Former Blizzard CEO says he is “ashamed” following Activision Blizzard sexual harassment lawsuit

Blizzard co-founder and former president and CEO Mike Morhaime has issued a statement saying that he is “ashamed”, following a California lawsuit which accuses Activision Blizzard of a ‘frat boy culture’ rife with sexual harassment.

While the statement does not make it clear if Morhaime was aware of the culture at the studio, he does admit that it was “not perfect.”

“I have read the full complaint against Activision Blizzard and many of the other stories,” said Morhaime. “It is all very disturbing and difficult to read. I am ashamed. It feels like everything I thought I stood for has been washed away. What’s worse but even more important, real people have been harmed, and some women had terrible experiences.

“I was at Blizzard for 28 years. During that time, I tried very hard to create an environment that was safe and welcoming for people of all genders and backgrounds. I knew that it was not perfect, but clearly we were far from that goal. The fact that so many women were mistreated and were not supported means we let them down. In addition, we did not succeed in making it feel safe for people to tell their truth. It is no consolation that other companies have faced similar challenges. I wanted us to be different, better.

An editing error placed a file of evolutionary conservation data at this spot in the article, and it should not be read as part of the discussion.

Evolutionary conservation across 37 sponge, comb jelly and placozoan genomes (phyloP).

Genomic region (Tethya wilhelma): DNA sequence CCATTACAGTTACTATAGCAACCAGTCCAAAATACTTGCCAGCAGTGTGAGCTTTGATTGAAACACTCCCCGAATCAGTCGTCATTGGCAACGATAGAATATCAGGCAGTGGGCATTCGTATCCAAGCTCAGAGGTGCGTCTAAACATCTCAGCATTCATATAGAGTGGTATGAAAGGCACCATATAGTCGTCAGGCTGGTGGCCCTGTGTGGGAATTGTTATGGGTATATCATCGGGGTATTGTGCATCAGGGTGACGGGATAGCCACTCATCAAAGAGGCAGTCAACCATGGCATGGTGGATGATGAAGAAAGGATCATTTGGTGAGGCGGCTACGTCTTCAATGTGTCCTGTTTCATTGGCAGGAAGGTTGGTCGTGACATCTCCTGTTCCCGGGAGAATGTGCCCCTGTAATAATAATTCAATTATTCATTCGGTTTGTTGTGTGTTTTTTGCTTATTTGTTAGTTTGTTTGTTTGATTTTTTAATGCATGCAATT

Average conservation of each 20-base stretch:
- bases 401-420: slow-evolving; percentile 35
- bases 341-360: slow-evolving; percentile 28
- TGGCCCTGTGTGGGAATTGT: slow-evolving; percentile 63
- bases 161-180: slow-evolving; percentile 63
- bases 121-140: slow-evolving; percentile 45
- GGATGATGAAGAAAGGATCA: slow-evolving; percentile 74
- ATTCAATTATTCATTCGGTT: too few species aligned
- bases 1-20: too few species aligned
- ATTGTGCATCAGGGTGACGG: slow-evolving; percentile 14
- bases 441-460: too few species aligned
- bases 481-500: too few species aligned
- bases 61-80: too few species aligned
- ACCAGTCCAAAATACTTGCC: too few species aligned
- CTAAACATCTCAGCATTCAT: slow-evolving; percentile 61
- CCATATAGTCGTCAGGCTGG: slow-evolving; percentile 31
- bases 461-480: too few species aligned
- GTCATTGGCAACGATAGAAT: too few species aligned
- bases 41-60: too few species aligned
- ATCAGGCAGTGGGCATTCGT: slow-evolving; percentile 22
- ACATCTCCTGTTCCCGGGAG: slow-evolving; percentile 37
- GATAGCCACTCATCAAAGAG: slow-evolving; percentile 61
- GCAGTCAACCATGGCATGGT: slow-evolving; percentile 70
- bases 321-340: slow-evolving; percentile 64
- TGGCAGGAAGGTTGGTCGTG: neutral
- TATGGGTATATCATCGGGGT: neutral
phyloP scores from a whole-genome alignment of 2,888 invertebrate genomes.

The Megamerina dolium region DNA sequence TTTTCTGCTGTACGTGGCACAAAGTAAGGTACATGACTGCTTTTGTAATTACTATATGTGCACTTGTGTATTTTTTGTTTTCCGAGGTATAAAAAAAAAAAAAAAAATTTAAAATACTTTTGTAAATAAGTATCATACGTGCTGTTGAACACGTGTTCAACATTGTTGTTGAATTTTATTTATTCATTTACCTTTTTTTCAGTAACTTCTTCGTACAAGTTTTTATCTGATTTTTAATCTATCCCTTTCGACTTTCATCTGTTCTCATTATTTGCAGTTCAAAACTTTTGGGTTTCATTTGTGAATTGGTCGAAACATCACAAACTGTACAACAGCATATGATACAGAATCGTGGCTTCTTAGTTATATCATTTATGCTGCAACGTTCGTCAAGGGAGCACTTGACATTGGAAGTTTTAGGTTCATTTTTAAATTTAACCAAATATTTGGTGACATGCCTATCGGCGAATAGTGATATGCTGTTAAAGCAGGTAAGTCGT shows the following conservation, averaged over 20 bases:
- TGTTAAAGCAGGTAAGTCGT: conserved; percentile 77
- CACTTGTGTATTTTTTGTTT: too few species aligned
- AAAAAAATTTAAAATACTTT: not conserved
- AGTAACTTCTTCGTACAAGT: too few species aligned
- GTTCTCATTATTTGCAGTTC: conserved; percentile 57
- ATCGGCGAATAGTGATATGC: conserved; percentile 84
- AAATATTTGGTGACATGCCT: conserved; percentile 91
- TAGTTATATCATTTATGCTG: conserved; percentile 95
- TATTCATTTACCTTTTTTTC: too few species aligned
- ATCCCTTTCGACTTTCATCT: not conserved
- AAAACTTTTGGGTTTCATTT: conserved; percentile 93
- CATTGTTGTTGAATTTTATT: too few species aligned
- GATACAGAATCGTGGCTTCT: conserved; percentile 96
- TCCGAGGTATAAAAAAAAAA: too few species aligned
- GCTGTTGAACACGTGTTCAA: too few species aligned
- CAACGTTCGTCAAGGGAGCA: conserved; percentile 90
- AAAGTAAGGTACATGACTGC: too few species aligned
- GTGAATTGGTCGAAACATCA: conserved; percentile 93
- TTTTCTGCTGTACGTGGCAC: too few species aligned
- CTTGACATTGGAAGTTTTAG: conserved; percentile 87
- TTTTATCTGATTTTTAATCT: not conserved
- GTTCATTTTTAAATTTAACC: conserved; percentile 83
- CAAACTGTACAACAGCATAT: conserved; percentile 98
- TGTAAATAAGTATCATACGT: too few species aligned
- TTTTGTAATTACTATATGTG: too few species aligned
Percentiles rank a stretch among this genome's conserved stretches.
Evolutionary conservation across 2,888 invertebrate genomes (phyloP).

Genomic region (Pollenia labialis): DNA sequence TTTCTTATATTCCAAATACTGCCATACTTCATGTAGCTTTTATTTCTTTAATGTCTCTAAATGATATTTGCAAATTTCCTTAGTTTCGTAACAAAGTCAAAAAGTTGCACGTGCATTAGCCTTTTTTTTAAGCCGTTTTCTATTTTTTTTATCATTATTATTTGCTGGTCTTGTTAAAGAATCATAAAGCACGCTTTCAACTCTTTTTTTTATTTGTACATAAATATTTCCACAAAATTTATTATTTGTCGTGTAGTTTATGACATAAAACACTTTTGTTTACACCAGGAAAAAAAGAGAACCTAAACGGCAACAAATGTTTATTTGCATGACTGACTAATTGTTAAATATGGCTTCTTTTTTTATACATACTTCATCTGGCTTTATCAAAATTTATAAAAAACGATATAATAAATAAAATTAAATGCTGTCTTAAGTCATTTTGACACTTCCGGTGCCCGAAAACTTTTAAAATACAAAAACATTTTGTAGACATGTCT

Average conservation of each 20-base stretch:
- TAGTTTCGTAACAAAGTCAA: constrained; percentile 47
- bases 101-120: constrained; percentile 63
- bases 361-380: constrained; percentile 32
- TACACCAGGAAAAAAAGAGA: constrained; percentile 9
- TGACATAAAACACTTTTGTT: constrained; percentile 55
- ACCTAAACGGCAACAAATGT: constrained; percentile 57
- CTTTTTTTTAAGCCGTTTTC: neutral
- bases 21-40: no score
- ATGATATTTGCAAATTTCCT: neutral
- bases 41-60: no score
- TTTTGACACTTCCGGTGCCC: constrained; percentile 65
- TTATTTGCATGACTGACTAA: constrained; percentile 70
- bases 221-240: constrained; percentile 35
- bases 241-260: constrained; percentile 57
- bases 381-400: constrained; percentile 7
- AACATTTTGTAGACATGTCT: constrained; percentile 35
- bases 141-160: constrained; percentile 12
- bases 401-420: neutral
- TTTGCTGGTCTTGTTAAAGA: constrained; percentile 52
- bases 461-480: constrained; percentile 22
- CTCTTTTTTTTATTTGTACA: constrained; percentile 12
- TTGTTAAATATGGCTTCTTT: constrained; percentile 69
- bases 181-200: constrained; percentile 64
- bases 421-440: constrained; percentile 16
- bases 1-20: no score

“Harassment and discrimination exist. They are prevalent in our industry. It is the responsibility of leadership to keep all employees feeling safe, supported, and treated equitably, regardless of gender and background. It is the responsibility of leadership to stamp out toxicity and harassment in any form, across all levels of the company. To the Blizzard women who experienced any of these things, I am extremely sorry that I failed you.”

Morhaime went on to address the women at Activision Blizzard directly, saying: “I hear you, I believe you, and I am so sorry to have let you down. I want to hear your stories, if you are willing to share them.” He also noted his position as a “leader in our industry,” promising to drive “positive change and to combat misogyny, discrimination, and harassment wherever I can.”

The Blizzard co-founder left the company back in 2019, and was replaced by current Blizzard president J. Allen Brack. In an email to staff, Brack acknowledged the allegations as being “extremely troubling.”

“It is completely unacceptable for anyone in the company to face discrimination or harassment,” said Brack. “It takes courage to come forward, and all claims brought to the company are investigated by internal and (when needed) external investigators.”

Brack was personally named in the lawsuit as having failed to prevent another developer, Alex Afrasiabi, from consistently harassing female co-workers.

Brack’s email is in a remarkably different tone than Activision Blizzard’s initial response to the lawsuit, which describes the accusations as “distorted, and in many cases false,” and referred to the the California Department of Fair Employment and Housing as “unaccountable State bureaucrats that are driving many of the State’s best businesses out of California.”

About Chris Wallace

Chris is a freelancer writer and was MCV/DEVELOP's staff writer from November 2019 until May 2022. He joined the team after graduating from Cardiff University with a Master's degree in Magazine Journalism. He can be found on Twitter at @wallacec42, where he mostly explores his obsession with the Life is Strange series, for which he refuses to apologise.

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